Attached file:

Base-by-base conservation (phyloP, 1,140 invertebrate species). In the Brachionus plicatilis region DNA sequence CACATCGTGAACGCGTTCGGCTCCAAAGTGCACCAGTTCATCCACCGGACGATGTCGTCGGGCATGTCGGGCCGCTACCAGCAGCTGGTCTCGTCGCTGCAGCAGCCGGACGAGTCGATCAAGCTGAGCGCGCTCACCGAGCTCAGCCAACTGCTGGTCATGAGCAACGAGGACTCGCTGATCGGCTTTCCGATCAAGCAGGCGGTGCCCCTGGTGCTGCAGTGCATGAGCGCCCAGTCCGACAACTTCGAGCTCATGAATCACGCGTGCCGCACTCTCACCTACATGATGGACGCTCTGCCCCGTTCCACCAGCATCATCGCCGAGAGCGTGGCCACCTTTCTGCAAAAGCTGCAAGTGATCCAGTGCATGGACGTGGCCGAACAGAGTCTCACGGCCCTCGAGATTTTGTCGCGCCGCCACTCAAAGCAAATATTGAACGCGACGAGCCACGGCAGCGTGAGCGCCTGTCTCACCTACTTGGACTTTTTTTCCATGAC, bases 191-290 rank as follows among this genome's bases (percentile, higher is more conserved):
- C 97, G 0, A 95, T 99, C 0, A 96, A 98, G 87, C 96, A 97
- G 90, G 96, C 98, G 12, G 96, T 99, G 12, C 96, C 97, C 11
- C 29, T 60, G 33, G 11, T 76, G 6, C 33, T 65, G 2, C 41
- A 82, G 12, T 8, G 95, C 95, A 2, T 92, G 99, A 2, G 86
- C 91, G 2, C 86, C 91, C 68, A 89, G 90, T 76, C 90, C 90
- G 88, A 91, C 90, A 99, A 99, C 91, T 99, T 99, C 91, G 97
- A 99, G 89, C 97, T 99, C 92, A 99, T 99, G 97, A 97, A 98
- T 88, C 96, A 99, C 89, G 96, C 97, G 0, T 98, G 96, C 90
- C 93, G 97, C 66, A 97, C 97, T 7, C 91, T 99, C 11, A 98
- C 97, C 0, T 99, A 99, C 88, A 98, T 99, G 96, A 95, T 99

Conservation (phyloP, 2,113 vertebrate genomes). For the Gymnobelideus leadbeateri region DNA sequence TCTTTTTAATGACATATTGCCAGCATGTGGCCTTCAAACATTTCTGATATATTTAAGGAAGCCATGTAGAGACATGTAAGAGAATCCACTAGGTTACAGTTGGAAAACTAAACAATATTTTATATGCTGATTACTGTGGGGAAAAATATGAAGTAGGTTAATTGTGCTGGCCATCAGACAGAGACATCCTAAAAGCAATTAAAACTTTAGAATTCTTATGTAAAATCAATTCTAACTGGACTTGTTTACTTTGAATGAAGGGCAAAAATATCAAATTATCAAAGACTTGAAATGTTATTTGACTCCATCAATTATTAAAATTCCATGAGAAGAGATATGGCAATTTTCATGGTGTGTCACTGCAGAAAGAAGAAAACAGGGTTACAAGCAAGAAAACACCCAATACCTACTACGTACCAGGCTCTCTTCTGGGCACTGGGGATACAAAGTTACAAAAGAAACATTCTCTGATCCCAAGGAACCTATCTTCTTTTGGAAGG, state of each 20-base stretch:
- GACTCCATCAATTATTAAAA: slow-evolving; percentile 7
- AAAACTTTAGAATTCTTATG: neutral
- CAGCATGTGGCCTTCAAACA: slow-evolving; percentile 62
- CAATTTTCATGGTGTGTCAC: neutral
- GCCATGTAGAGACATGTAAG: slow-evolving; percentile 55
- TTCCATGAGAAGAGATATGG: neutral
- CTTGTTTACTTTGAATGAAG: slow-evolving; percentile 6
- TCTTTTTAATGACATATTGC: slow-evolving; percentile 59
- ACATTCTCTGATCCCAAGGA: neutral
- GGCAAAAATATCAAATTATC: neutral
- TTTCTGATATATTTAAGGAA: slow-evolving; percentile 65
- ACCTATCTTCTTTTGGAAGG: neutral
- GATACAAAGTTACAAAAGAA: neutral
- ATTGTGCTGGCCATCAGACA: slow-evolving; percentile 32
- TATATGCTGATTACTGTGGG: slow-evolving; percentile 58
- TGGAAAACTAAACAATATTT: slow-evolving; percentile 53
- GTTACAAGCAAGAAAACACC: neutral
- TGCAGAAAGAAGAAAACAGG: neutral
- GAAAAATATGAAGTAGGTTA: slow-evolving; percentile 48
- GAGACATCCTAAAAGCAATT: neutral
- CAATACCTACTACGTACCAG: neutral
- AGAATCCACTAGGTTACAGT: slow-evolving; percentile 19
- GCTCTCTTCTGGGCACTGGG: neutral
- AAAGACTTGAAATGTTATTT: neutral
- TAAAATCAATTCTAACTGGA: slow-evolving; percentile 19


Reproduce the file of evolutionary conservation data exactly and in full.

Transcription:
Base-by-base conservation (phyloP, 1,140 invertebrate species). In the Brachionus plicatilis region DNA sequence CACATCGTGAACGCGTTCGGCTCCAAAGTGCACCAGTTCATCCACCGGACGATGTCGTCGGGCATGTCGGGCCGCTACCAGCAGCTGGTCTCGTCGCTGCAGCAGCCGGACGAGTCGATCAAGCTGAGCGCGCTCACCGAGCTCAGCCAACTGCTGGTCATGAGCAACGAGGACTCGCTGATCGGCTTTCCGATCAAGCAGGCGGTGCCCCTGGTGCTGCAGTGCATGAGCGCCCAGTCCGACAACTTCGAGCTCATGAATCACGCGTGCCGCACTCTCACCTACATGATGGACGCTCTGCCCCGTTCCACCAGCATCATCGCCGAGAGCGTGGCCACCTTTCTGCAAAAGCTGCAAGTGATCCAGTGCATGGACGTGGCCGAACAGAGTCTCACGGCCCTCGAGATTTTGTCGCGCCGCCACTCAAAGCAAATATTGAACGCGACGAGCCACGGCAGCGTGAGCGCCTGTCTCACCTACTTGGACTTTTTTTCCATGAC, bases 191-290 rank as follows among this genome's bases (percentile, higher is more conserved):
- C 97, G 0, A 95, T 99, C 0, A 96, A 98, G 87, C 96, A 97
- G 90, G 96, C 98, G 12, G 96, T 99, G 12, C 96, C 97, C 11
- C 29, T 60, G 33, G 11, T 76, G 6, C 33, T 65, G 2, C 41
- A 82, G 12, T 8, G 95, C 95, A 2, T 92, G 99, A 2, G 86
- C 91, G 2, C 86, C 91, C 68, A 89, G 90, T 76, C 90, C 90
- G 88, A 91, C 90, A 99, A 99, C 91, T 99, T 99, C 91, G 97
- A 99, G 89, C 97, T 99, C 92, A 99, T 99, G 97, A 97, A 98
- T 88, C 96, A 99, C 89, G 96, C 97, G 0, T 98, G 96, C 90
- C 93, G 97, C 66, A 97, C 97, T 7, C 91, T 99, C 11, A 98
- C 97, C 0, T 99, A 99, C 88, A 98, T 99, G 96, A 95, T 99

Conservation (phyloP, 2,113 vertebrate genomes). For the Gymnobelideus leadbeateri region DNA sequence TCTTTTTAATGACATATTGCCAGCATGTGGCCTTCAAACATTTCTGATATATTTAAGGAAGCCATGTAGAGACATGTAAGAGAATCCACTAGGTTACAGTTGGAAAACTAAACAATATTTTATATGCTGATTACTGTGGGGAAAAATATGAAGTAGGTTAATTGTGCTGGCCATCAGACAGAGACATCCTAAAAGCAATTAAAACTTTAGAATTCTTATGTAAAATCAATTCTAACTGGACTTGTTTACTTTGAATGAAGGGCAAAAATATCAAATTATCAAAGACTTGAAATGTTATTTGACTCCATCAATTATTAAAATTCCATGAGAAGAGATATGGCAATTTTCATGGTGTGTCACTGCAGAAAGAAGAAAACAGGGTTACAAGCAAGAAAACACCCAATACCTACTACGTACCAGGCTCTCTTCTGGGCACTGGGGATACAAAGTTACAAAAGAAACATTCTCTGATCCCAAGGAACCTATCTTCTTTTGGAAGG, state of each 20-base stretch:
- GACTCCATCAATTATTAAAA: slow-evolving; percentile 7
- AAAACTTTAGAATTCTTATG: neutral
- CAGCATGTGGCCTTCAAACA: slow-evolving; percentile 62
- CAATTTTCATGGTGTGTCAC: neutral
- GCCATGTAGAGACATGTAAG: slow-evolving; percentile 55
- TTCCATGAGAAGAGATATGG: neutral
- CTTGTTTACTTTGAATGAAG: slow-evolving; percentile 6
- TCTTTTTAATGACATATTGC: slow-evolving; percentile 59
- ACATTCTCTGATCCCAAGGA: neutral
- GGCAAAAATATCAAATTATC: neutral
- TTTCTGATATATTTAAGGAA: slow-evolving; percentile 65
- ACCTATCTTCTTTTGGAAGG: neutral
- GATACAAAGTTACAAAAGAA: neutral
- ATTGTGCTGGCCATCAGACA: slow-evolving; percentile 32
- TATATGCTGATTACTGTGGG: slow-evolving; percentile 58
- TGGAAAACTAAACAATATTT: slow-evolving; percentile 53
- GTTACAAGCAAGAAAACACC: neutral
- TGCAGAAAGAAGAAAACAGG: neutral
- GAAAAATATGAAGTAGGTTA: slow-evolving; percentile 48
- GAGACATCCTAAAAGCAATT: neutral
- CAATACCTACTACGTACCAG: neutral
- AGAATCCACTAGGTTACAGT: slow-evolving; percentile 19
- GCTCTCTTCTGGGCACTGGG: neutral
- AAAGACTTGAAATGTTATTT: neutral
- TAAAATCAATTCTAACTGGA: slow-evolving; percentile 19